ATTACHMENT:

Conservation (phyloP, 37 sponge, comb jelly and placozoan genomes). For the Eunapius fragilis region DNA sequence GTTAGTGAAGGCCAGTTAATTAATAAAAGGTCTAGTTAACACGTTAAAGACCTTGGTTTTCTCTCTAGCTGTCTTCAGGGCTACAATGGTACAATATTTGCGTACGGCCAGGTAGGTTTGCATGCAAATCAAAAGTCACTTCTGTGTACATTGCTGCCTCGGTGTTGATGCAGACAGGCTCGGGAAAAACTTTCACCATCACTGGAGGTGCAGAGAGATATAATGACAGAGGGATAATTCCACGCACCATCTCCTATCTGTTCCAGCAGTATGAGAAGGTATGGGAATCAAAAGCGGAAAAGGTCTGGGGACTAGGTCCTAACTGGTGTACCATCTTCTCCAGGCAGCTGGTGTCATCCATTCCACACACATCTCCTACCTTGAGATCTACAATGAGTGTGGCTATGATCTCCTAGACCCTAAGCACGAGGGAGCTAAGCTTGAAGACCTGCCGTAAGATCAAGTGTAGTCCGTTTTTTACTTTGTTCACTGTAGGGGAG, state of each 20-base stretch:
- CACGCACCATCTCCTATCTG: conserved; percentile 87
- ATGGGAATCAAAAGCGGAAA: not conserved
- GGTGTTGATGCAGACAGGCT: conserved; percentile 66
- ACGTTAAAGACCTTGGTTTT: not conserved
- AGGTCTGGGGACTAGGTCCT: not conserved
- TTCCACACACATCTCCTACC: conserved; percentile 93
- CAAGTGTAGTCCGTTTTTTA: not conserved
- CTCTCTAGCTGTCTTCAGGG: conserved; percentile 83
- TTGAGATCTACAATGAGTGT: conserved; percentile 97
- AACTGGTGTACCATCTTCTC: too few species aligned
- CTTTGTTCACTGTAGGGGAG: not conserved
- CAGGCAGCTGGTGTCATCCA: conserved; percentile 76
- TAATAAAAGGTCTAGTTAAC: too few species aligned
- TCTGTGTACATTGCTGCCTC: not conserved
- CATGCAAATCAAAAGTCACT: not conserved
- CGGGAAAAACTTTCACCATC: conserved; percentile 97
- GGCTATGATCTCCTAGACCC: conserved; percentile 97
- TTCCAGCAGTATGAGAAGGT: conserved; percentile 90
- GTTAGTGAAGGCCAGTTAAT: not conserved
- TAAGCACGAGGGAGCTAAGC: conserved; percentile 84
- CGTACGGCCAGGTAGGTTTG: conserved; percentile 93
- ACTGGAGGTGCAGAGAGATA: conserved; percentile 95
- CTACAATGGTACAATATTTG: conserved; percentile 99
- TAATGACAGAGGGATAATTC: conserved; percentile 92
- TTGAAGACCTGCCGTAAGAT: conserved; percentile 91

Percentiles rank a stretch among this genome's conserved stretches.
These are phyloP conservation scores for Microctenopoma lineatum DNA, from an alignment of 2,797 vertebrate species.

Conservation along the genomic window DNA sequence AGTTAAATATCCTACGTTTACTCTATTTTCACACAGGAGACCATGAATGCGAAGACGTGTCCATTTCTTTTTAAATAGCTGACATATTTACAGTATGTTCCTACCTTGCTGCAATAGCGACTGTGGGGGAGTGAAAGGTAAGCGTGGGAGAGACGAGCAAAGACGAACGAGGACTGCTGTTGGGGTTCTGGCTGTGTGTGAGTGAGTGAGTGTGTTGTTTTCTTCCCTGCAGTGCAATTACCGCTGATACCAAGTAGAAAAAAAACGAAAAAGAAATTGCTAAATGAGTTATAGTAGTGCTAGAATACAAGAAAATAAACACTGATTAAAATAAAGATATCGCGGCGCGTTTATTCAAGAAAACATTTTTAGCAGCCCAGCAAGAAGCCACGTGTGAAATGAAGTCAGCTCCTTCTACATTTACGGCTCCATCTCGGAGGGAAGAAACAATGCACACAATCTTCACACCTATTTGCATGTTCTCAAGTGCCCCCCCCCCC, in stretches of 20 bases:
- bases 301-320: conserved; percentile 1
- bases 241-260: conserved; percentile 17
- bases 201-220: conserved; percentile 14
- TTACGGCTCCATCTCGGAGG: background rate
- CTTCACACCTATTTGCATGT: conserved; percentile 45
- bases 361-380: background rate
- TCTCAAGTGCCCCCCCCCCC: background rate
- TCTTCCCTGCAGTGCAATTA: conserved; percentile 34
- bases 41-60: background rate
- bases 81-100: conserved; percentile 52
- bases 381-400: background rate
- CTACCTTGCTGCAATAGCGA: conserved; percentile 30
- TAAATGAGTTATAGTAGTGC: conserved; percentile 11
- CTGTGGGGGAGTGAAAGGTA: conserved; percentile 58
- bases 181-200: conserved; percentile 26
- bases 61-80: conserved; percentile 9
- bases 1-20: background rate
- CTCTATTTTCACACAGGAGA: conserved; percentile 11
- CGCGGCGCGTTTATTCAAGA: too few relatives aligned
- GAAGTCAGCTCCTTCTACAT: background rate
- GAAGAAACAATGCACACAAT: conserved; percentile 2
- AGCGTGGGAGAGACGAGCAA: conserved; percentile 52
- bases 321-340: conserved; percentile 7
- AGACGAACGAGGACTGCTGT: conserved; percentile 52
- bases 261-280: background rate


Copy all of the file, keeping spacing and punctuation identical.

Conservation (phyloP, 37 sponge, comb jelly and placozoan genomes). For the Eunapius fragilis region DNA sequence GTTAGTGAAGGCCAGTTAATTAATAAAAGGTCTAGTTAACACGTTAAAGACCTTGGTTTTCTCTCTAGCTGTCTTCAGGGCTACAATGGTACAATATTTGCGTACGGCCAGGTAGGTTTGCATGCAAATCAAAAGTCACTTCTGTGTACATTGCTGCCTCGGTGTTGATGCAGACAGGCTCGGGAAAAACTTTCACCATCACTGGAGGTGCAGAGAGATATAATGACAGAGGGATAATTCCACGCACCATCTCCTATCTGTTCCAGCAGTATGAGAAGGTATGGGAATCAAAAGCGGAAAAGGTCTGGGGACTAGGTCCTAACTGGTGTACCATCTTCTCCAGGCAGCTGGTGTCATCCATTCCACACACATCTCCTACCTTGAGATCTACAATGAGTGTGGCTATGATCTCCTAGACCCTAAGCACGAGGGAGCTAAGCTTGAAGACCTGCCGTAAGATCAAGTGTAGTCCGTTTTTTACTTTGTTCACTGTAGGGGAG, state of each 20-base stretch:
- CACGCACCATCTCCTATCTG: conserved; percentile 87
- ATGGGAATCAAAAGCGGAAA: not conserved
- GGTGTTGATGCAGACAGGCT: conserved; percentile 66
- ACGTTAAAGACCTTGGTTTT: not conserved
- AGGTCTGGGGACTAGGTCCT: not conserved
- TTCCACACACATCTCCTACC: conserved; percentile 93
- CAAGTGTAGTCCGTTTTTTA: not conserved
- CTCTCTAGCTGTCTTCAGGG: conserved; percentile 83
- TTGAGATCTACAATGAGTGT: conserved; percentile 97
- AACTGGTGTACCATCTTCTC: too few species aligned
- CTTTGTTCACTGTAGGGGAG: not conserved
- CAGGCAGCTGGTGTCATCCA: conserved; percentile 76
- TAATAAAAGGTCTAGTTAAC: too few species aligned
- TCTGTGTACATTGCTGCCTC: not conserved
- CATGCAAATCAAAAGTCACT: not conserved
- CGGGAAAAACTTTCACCATC: conserved; percentile 97
- GGCTATGATCTCCTAGACCC: conserved; percentile 97
- TTCCAGCAGTATGAGAAGGT: conserved; percentile 90
- GTTAGTGAAGGCCAGTTAAT: not conserved
- TAAGCACGAGGGAGCTAAGC: conserved; percentile 84
- CGTACGGCCAGGTAGGTTTG: conserved; percentile 93
- ACTGGAGGTGCAGAGAGATA: conserved; percentile 95
- CTACAATGGTACAATATTTG: conserved; percentile 99
- TAATGACAGAGGGATAATTC: conserved; percentile 92
- TTGAAGACCTGCCGTAAGAT: conserved; percentile 91

Percentiles rank a stretch among this genome's conserved stretches.
These are phyloP conservation scores for Microctenopoma lineatum DNA, from an alignment of 2,797 vertebrate species.

Conservation along the genomic window DNA sequence AGTTAAATATCCTACGTTTACTCTATTTTCACACAGGAGACCATGAATGCGAAGACGTGTCCATTTCTTTTTAAATAGCTGACATATTTACAGTATGTTCCTACCTTGCTGCAATAGCGACTGTGGGGGAGTGAAAGGTAAGCGTGGGAGAGACGAGCAAAGACGAACGAGGACTGCTGTTGGGGTTCTGGCTGTGTGTGAGTGAGTGAGTGTGTTGTTTTCTTCCCTGCAGTGCAATTACCGCTGATACCAAGTAGAAAAAAAACGAAAAAGAAATTGCTAAATGAGTTATAGTAGTGCTAGAATACAAGAAAATAAACACTGATTAAAATAAAGATATCGCGGCGCGTTTATTCAAGAAAACATTTTTAGCAGCCCAGCAAGAAGCCACGTGTGAAATGAAGTCAGCTCCTTCTACATTTACGGCTCCATCTCGGAGGGAAGAAACAATGCACACAATCTTCACACCTATTTGCATGTTCTCAAGTGCCCCCCCCCCC, in stretches of 20 bases:
- bases 301-320: conserved; percentile 1
- bases 241-260: conserved; percentile 17
- bases 201-220: conserved; percentile 14
- TTACGGCTCCATCTCGGAGG: background rate
- CTTCACACCTATTTGCATGT: conserved; percentile 45
- bases 361-380: background rate
- TCTCAAGTGCCCCCCCCCCC: background rate
- TCTTCCCTGCAGTGCAATTA: conserved; percentile 34
- bases 41-60: background rate
- bases 81-100: conserved; percentile 52
- bases 381-400: background rate
- CTACCTTGCTGCAATAGCGA: conserved; percentile 30
- TAAATGAGTTATAGTAGTGC: conserved; percentile 11
- CTGTGGGGGAGTGAAAGGTA: conserved; percentile 58
- bases 181-200: conserved; percentile 26
- bases 61-80: conserved; percentile 9
- bases 1-20: background rate
- CTCTATTTTCACACAGGAGA: conserved; percentile 11
- CGCGGCGCGTTTATTCAAGA: too few relatives aligned
- GAAGTCAGCTCCTTCTACAT: background rate
- GAAGAAACAATGCACACAAT: conserved; percentile 2
- AGCGTGGGAGAGACGAGCAA: conserved; percentile 52
- bases 321-340: conserved; percentile 7
- AGACGAACGAGGACTGCTGT: conserved; percentile 52
- bases 261-280: background rate